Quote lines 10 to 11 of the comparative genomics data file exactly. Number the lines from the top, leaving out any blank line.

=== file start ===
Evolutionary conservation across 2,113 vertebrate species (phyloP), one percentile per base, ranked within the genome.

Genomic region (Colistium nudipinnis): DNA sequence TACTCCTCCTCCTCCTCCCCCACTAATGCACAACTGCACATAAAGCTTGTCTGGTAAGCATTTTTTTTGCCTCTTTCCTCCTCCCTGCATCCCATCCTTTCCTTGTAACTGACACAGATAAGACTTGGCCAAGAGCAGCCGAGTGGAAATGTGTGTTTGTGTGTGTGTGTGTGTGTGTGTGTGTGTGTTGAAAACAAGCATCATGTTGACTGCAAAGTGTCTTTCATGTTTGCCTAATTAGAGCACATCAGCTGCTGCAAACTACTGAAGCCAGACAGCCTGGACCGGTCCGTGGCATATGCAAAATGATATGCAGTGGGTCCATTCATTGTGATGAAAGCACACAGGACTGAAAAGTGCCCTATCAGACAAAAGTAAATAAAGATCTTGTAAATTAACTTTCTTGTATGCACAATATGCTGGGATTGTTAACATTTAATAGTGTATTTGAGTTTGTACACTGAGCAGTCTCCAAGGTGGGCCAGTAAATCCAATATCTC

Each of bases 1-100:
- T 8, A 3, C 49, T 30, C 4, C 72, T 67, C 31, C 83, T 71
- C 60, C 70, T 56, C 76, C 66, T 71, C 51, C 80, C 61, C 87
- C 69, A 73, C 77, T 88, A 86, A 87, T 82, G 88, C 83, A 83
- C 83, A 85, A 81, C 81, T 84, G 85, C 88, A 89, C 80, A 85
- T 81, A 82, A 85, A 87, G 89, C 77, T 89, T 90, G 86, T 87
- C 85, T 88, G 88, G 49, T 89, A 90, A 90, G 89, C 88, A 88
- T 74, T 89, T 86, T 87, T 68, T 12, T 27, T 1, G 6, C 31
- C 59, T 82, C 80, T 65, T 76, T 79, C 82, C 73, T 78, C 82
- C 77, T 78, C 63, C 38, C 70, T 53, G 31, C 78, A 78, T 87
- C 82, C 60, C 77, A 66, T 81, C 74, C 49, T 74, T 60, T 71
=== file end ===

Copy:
- T 74, T 89, T 86, T 87, T 68, T 12, T 27, T 1, G 6, C 31
- C 59, T 82, C 80, T 65, T 76, T 79, C 82, C 73, T 78, C 82